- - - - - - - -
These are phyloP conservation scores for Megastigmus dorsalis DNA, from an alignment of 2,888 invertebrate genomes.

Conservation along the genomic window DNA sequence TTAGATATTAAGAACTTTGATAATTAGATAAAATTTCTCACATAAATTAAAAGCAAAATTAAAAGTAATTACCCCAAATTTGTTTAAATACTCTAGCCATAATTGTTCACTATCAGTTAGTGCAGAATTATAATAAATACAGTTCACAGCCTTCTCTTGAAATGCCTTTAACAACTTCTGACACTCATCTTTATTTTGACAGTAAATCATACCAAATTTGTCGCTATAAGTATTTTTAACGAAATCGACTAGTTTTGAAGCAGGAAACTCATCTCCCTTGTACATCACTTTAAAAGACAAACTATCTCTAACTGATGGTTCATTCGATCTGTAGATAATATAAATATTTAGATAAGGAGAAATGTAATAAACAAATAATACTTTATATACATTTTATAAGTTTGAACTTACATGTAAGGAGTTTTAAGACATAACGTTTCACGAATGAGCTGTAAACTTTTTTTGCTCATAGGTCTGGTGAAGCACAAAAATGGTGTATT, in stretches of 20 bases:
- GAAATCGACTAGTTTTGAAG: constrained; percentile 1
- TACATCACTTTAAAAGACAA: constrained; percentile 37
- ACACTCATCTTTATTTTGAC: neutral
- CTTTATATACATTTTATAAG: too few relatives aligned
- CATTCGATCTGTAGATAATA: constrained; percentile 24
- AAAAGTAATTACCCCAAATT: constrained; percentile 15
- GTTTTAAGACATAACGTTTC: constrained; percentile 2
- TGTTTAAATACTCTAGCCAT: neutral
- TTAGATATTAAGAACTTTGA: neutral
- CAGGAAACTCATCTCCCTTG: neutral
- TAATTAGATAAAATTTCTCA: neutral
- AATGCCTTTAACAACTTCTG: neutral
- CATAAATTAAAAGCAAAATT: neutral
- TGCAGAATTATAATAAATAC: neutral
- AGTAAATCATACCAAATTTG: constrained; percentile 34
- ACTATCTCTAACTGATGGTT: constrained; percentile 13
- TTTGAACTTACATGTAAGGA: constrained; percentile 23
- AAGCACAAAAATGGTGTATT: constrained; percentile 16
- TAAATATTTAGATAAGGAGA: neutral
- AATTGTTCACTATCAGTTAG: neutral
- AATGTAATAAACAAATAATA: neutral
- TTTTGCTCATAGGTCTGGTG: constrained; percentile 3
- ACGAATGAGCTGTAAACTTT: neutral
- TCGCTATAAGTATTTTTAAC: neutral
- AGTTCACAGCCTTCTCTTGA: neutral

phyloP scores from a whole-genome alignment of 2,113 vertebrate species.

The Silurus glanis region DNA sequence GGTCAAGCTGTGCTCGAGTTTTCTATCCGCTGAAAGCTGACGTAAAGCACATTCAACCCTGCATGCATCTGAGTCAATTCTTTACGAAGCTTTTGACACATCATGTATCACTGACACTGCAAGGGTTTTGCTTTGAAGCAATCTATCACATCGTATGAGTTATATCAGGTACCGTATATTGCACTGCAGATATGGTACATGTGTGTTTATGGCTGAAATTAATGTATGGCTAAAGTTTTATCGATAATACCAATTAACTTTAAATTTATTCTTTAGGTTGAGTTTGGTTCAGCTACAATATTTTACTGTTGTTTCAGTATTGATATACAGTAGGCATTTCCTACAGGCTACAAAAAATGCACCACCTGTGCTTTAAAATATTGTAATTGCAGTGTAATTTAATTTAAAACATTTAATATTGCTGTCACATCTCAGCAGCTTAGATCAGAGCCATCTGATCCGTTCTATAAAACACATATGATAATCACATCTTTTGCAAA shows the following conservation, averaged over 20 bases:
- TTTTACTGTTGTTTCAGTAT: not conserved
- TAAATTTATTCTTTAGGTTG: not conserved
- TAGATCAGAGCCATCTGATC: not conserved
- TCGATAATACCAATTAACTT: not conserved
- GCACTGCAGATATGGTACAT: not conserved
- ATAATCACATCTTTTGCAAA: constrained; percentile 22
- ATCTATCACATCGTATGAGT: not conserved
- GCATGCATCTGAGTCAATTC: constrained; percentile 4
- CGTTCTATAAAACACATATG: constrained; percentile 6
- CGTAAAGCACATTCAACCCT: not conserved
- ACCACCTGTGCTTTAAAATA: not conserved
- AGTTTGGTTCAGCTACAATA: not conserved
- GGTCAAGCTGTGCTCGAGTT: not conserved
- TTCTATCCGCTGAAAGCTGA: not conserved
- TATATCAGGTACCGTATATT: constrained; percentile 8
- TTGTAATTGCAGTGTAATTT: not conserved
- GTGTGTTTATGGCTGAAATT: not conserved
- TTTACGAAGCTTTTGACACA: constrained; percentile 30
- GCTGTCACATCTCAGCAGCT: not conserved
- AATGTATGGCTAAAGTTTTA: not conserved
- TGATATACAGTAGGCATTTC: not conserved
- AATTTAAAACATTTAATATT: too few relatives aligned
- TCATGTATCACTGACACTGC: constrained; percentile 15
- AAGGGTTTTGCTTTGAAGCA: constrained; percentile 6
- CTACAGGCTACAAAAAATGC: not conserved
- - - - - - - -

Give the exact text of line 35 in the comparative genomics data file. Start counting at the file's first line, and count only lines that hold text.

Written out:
- ATAATCACATCTTTTGCAAA: constrained; percentile 22